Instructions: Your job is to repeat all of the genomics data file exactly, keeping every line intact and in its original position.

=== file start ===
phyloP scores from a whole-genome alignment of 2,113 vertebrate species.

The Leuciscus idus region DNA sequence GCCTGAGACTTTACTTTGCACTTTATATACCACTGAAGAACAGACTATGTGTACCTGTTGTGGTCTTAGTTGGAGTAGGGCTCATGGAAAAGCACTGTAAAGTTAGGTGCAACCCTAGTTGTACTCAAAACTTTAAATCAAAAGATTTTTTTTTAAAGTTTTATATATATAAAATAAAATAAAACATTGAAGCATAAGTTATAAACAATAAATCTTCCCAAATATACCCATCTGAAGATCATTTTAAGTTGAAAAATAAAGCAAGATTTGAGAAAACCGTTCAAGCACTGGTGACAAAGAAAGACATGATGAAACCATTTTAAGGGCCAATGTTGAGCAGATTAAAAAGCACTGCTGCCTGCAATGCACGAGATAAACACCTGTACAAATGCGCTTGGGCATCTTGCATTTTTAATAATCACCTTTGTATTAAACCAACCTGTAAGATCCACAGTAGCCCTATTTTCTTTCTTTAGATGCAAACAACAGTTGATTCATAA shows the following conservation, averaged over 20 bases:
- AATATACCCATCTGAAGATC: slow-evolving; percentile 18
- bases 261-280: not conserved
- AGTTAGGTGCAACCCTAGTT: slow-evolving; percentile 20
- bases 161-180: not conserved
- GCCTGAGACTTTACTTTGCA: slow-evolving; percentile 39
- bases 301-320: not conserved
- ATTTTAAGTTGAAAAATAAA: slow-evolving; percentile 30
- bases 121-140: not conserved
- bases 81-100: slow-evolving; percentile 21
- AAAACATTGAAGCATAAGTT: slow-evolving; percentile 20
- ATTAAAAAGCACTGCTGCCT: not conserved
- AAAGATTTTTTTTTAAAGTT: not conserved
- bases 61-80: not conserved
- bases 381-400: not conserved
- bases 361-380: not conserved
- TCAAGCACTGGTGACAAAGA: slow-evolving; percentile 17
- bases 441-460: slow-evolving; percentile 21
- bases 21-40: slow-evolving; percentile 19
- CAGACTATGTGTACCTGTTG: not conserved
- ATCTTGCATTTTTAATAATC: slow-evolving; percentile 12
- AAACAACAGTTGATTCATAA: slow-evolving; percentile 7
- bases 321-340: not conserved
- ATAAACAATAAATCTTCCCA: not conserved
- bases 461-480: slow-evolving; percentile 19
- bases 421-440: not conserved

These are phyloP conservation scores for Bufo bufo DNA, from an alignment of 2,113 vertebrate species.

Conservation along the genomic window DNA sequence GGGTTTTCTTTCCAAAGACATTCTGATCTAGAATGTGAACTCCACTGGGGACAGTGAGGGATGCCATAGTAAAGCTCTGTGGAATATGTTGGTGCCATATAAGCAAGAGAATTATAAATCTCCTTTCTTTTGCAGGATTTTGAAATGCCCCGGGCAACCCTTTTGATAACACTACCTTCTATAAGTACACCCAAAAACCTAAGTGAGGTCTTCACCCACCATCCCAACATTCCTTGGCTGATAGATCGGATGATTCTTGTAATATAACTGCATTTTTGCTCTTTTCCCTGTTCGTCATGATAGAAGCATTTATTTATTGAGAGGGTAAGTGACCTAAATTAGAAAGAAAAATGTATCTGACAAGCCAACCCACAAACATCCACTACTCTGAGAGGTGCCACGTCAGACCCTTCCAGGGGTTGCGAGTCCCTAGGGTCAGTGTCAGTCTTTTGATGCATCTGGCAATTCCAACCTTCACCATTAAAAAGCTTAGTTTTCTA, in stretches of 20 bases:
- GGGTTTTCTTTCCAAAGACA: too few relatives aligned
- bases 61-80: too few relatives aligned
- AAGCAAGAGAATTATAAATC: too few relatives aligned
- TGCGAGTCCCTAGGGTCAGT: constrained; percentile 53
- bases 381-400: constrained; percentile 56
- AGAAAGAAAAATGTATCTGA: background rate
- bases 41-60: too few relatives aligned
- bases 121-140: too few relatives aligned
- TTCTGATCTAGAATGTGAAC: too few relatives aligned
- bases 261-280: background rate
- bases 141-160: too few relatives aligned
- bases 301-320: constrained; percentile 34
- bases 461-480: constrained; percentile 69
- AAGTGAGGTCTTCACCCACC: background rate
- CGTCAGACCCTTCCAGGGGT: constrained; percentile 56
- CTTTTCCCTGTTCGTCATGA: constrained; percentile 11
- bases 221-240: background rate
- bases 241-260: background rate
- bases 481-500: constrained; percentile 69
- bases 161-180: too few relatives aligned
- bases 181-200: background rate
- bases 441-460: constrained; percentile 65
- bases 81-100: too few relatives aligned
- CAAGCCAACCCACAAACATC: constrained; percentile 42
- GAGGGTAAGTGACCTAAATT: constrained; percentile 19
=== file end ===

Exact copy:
phyloP scores from a whole-genome alignment of 2,113 vertebrate species.

The Leuciscus idus region DNA sequence GCCTGAGACTTTACTTTGCACTTTATATACCACTGAAGAACAGACTATGTGTACCTGTTGTGGTCTTAGTTGGAGTAGGGCTCATGGAAAAGCACTGTAAAGTTAGGTGCAACCCTAGTTGTACTCAAAACTTTAAATCAAAAGATTTTTTTTTAAAGTTTTATATATATAAAATAAAATAAAACATTGAAGCATAAGTTATAAACAATAAATCTTCCCAAATATACCCATCTGAAGATCATTTTAAGTTGAAAAATAAAGCAAGATTTGAGAAAACCGTTCAAGCACTGGTGACAAAGAAAGACATGATGAAACCATTTTAAGGGCCAATGTTGAGCAGATTAAAAAGCACTGCTGCCTGCAATGCACGAGATAAACACCTGTACAAATGCGCTTGGGCATCTTGCATTTTTAATAATCACCTTTGTATTAAACCAACCTGTAAGATCCACAGTAGCCCTATTTTCTTTCTTTAGATGCAAACAACAGTTGATTCATAA shows the following conservation, averaged over 20 bases:
- AATATACCCATCTGAAGATC: slow-evolving; percentile 18
- bases 261-280: not conserved
- AGTTAGGTGCAACCCTAGTT: slow-evolving; percentile 20
- bases 161-180: not conserved
- GCCTGAGACTTTACTTTGCA: slow-evolving; percentile 39
- bases 301-320: not conserved
- ATTTTAAGTTGAAAAATAAA: slow-evolving; percentile 30
- bases 121-140: not conserved
- bases 81-100: slow-evolving; percentile 21
- AAAACATTGAAGCATAAGTT: slow-evolving; percentile 20
- ATTAAAAAGCACTGCTGCCT: not conserved
- AAAGATTTTTTTTTAAAGTT: not conserved
- bases 61-80: not conserved
- bases 381-400: not conserved
- bases 361-380: not conserved
- TCAAGCACTGGTGACAAAGA: slow-evolving; percentile 17
- bases 441-460: slow-evolving; percentile 21
- bases 21-40: slow-evolving; percentile 19
- CAGACTATGTGTACCTGTTG: not conserved
- ATCTTGCATTTTTAATAATC: slow-evolving; percentile 12
- AAACAACAGTTGATTCATAA: slow-evolving; percentile 7
- bases 321-340: not conserved
- ATAAACAATAAATCTTCCCA: not conserved
- bases 461-480: slow-evolving; percentile 19
- bases 421-440: not conserved

These are phyloP conservation scores for Bufo bufo DNA, from an alignment of 2,113 vertebrate species.

Conservation along the genomic window DNA sequence GGGTTTTCTTTCCAAAGACATTCTGATCTAGAATGTGAACTCCACTGGGGACAGTGAGGGATGCCATAGTAAAGCTCTGTGGAATATGTTGGTGCCATATAAGCAAGAGAATTATAAATCTCCTTTCTTTTGCAGGATTTTGAAATGCCCCGGGCAACCCTTTTGATAACACTACCTTCTATAAGTACACCCAAAAACCTAAGTGAGGTCTTCACCCACCATCCCAACATTCCTTGGCTGATAGATCGGATGATTCTTGTAATATAACTGCATTTTTGCTCTTTTCCCTGTTCGTCATGATAGAAGCATTTATTTATTGAGAGGGTAAGTGACCTAAATTAGAAAGAAAAATGTATCTGACAAGCCAACCCACAAACATCCACTACTCTGAGAGGTGCCACGTCAGACCCTTCCAGGGGTTGCGAGTCCCTAGGGTCAGTGTCAGTCTTTTGATGCATCTGGCAATTCCAACCTTCACCATTAAAAAGCTTAGTTTTCTA, in stretches of 20 bases:
- GGGTTTTCTTTCCAAAGACA: too few relatives aligned
- bases 61-80: too few relatives aligned
- AAGCAAGAGAATTATAAATC: too few relatives aligned
- TGCGAGTCCCTAGGGTCAGT: constrained; percentile 53
- bases 381-400: constrained; percentile 56
- AGAAAGAAAAATGTATCTGA: background rate
- bases 41-60: too few relatives aligned
- bases 121-140: too few relatives aligned
- TTCTGATCTAGAATGTGAAC: too few relatives aligned
- bases 261-280: background rate
- bases 141-160: too few relatives aligned
- bases 301-320: constrained; percentile 34
- bases 461-480: constrained; percentile 69
- AAGTGAGGTCTTCACCCACC: background rate
- CGTCAGACCCTTCCAGGGGT: constrained; percentile 56
- CTTTTCCCTGTTCGTCATGA: constrained; percentile 11
- bases 221-240: background rate
- bases 241-260: background rate
- bases 481-500: constrained; percentile 69
- bases 161-180: too few relatives aligned
- bases 181-200: background rate
- bases 441-460: constrained; percentile 65
- bases 81-100: too few relatives aligned
- CAAGCCAACCCACAAACATC: constrained; percentile 42
- GAGGGTAAGTGACCTAAATT: constrained; percentile 19